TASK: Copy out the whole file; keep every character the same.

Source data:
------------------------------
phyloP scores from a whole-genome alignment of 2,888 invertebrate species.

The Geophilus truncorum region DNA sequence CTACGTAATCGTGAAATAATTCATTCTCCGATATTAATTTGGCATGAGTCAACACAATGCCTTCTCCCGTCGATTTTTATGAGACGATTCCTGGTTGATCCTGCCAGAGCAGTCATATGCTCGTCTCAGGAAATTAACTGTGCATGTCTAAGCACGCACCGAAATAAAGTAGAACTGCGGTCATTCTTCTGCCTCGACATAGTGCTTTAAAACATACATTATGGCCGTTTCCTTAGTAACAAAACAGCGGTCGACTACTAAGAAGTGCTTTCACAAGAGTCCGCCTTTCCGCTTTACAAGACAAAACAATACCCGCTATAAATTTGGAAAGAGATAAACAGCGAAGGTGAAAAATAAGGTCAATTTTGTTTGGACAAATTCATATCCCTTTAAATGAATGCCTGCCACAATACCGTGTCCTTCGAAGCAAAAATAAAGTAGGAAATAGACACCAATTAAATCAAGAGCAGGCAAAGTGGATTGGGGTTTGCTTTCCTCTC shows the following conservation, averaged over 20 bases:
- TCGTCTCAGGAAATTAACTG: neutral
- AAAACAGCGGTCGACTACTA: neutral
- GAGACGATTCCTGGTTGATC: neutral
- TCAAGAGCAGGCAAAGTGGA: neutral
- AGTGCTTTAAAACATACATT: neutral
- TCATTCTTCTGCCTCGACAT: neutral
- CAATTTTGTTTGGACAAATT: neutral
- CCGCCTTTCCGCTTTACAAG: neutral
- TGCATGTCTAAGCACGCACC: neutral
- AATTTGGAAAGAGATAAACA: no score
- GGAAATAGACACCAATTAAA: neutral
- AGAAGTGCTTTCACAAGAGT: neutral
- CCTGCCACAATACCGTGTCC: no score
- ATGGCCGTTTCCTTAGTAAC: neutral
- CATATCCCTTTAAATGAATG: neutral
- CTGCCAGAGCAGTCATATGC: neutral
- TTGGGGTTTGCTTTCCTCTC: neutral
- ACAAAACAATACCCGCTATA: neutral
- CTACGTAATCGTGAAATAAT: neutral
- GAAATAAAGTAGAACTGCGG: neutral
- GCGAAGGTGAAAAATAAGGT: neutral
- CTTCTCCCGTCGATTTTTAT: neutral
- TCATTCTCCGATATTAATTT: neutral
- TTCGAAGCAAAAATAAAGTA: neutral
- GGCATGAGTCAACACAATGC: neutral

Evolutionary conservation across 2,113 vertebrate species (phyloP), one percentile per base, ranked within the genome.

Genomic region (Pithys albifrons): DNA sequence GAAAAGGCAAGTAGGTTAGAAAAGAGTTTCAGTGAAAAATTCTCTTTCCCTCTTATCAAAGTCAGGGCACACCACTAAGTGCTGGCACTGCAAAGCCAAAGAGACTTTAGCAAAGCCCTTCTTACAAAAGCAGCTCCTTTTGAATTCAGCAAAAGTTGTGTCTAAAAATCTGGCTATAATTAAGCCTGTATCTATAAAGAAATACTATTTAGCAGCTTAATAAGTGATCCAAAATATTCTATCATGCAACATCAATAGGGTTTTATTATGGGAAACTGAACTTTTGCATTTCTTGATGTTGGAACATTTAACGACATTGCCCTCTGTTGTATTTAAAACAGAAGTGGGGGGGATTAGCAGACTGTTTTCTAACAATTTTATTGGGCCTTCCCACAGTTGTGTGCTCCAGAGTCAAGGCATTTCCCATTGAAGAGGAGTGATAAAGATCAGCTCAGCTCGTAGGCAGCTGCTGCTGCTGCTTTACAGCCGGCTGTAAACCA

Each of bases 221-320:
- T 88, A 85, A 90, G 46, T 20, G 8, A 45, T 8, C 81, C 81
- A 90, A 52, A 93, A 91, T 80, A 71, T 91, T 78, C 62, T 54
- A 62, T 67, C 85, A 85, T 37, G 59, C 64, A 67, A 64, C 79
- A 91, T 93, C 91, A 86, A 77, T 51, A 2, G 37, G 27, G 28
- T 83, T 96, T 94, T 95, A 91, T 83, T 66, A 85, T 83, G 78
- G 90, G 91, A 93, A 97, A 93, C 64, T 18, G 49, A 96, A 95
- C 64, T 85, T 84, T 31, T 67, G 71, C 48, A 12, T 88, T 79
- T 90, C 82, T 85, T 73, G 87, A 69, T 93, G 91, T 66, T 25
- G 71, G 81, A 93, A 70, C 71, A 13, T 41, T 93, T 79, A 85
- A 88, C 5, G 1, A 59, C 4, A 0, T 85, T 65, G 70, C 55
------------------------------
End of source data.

phyloP scores from a whole-genome alignment of 2,888 invertebrate species.

The Geophilus truncorum region DNA sequence CTACGTAATCGTGAAATAATTCATTCTCCGATATTAATTTGGCATGAGTCAACACAATGCCTTCTCCCGTCGATTTTTATGAGACGATTCCTGGTTGATCCTGCCAGAGCAGTCATATGCTCGTCTCAGGAAATTAACTGTGCATGTCTAAGCACGCACCGAAATAAAGTAGAACTGCGGTCATTCTTCTGCCTCGACATAGTGCTTTAAAACATACATTATGGCCGTTTCCTTAGTAACAAAACAGCGGTCGACTACTAAGAAGTGCTTTCACAAGAGTCCGCCTTTCCGCTTTACAAGACAAAACAATACCCGCTATAAATTTGGAAAGAGATAAACAGCGAAGGTGAAAAATAAGGTCAATTTTGTTTGGACAAATTCATATCCCTTTAAATGAATGCCTGCCACAATACCGTGTCCTTCGAAGCAAAAATAAAGTAGGAAATAGACACCAATTAAATCAAGAGCAGGCAAAGTGGATTGGGGTTTGCTTTCCTCTC shows the following conservation, averaged over 20 bases:
- TCGTCTCAGGAAATTAACTG: neutral
- AAAACAGCGGTCGACTACTA: neutral
- GAGACGATTCCTGGTTGATC: neutral
- TCAAGAGCAGGCAAAGTGGA: neutral
- AGTGCTTTAAAACATACATT: neutral
- TCATTCTTCTGCCTCGACAT: neutral
- CAATTTTGTTTGGACAAATT: neutral
- CCGCCTTTCCGCTTTACAAG: neutral
- TGCATGTCTAAGCACGCACC: neutral
- AATTTGGAAAGAGATAAACA: no score
- GGAAATAGACACCAATTAAA: neutral
- AGAAGTGCTTTCACAAGAGT: neutral
- CCTGCCACAATACCGTGTCC: no score
- ATGGCCGTTTCCTTAGTAAC: neutral
- CATATCCCTTTAAATGAATG: neutral
- CTGCCAGAGCAGTCATATGC: neutral
- TTGGGGTTTGCTTTCCTCTC: neutral
- ACAAAACAATACCCGCTATA: neutral
- CTACGTAATCGTGAAATAAT: neutral
- GAAATAAAGTAGAACTGCGG: neutral
- GCGAAGGTGAAAAATAAGGT: neutral
- CTTCTCCCGTCGATTTTTAT: neutral
- TCATTCTCCGATATTAATTT: neutral
- TTCGAAGCAAAAATAAAGTA: neutral
- GGCATGAGTCAACACAATGC: neutral

Evolutionary conservation across 2,113 vertebrate species (phyloP), one percentile per base, ranked within the genome.

Genomic region (Pithys albifrons): DNA sequence GAAAAGGCAAGTAGGTTAGAAAAGAGTTTCAGTGAAAAATTCTCTTTCCCTCTTATCAAAGTCAGGGCACACCACTAAGTGCTGGCACTGCAAAGCCAAAGAGACTTTAGCAAAGCCCTTCTTACAAAAGCAGCTCCTTTTGAATTCAGCAAAAGTTGTGTCTAAAAATCTGGCTATAATTAAGCCTGTATCTATAAAGAAATACTATTTAGCAGCTTAATAAGTGATCCAAAATATTCTATCATGCAACATCAATAGGGTTTTATTATGGGAAACTGAACTTTTGCATTTCTTGATGTTGGAACATTTAACGACATTGCCCTCTGTTGTATTTAAAACAGAAGTGGGGGGGATTAGCAGACTGTTTTCTAACAATTTTATTGGGCCTTCCCACAGTTGTGTGCTCCAGAGTCAAGGCATTTCCCATTGAAGAGGAGTGATAAAGATCAGCTCAGCTCGTAGGCAGCTGCTGCTGCTGCTTTACAGCCGGCTGTAAACCA

Each of bases 221-320:
- T 88, A 85, A 90, G 46, T 20, G 8, A 45, T 8, C 81, C 81
- A 90, A 52, A 93, A 91, T 80, A 71, T 91, T 78, C 62, T 54
- A 62, T 67, C 85, A 85, T 37, G 59, C 64, A 67, A 64, C 79
- A 91, T 93, C 91, A 86, A 77, T 51, A 2, G 37, G 27, G 28
- T 83, T 96, T 94, T 95, A 91, T 83, T 66, A 85, T 83, G 78
- G 90, G 91, A 93, A 97, A 93, C 64, T 18, G 49, A 96, A 95
- C 64, T 85, T 84, T 31, T 67, G 71, C 48, A 12, T 88, T 79
- T 90, C 82, T 85, T 73, G 87, A 69, T 93, G 91, T 66, T 25
- G 71, G 81, A 93, A 70, C 71, A 13, T 41, T 93, T 79, A 85
- A 88, C 5, G 1, A 59, C 4, A 0, T 85, T 65, G 70, C 55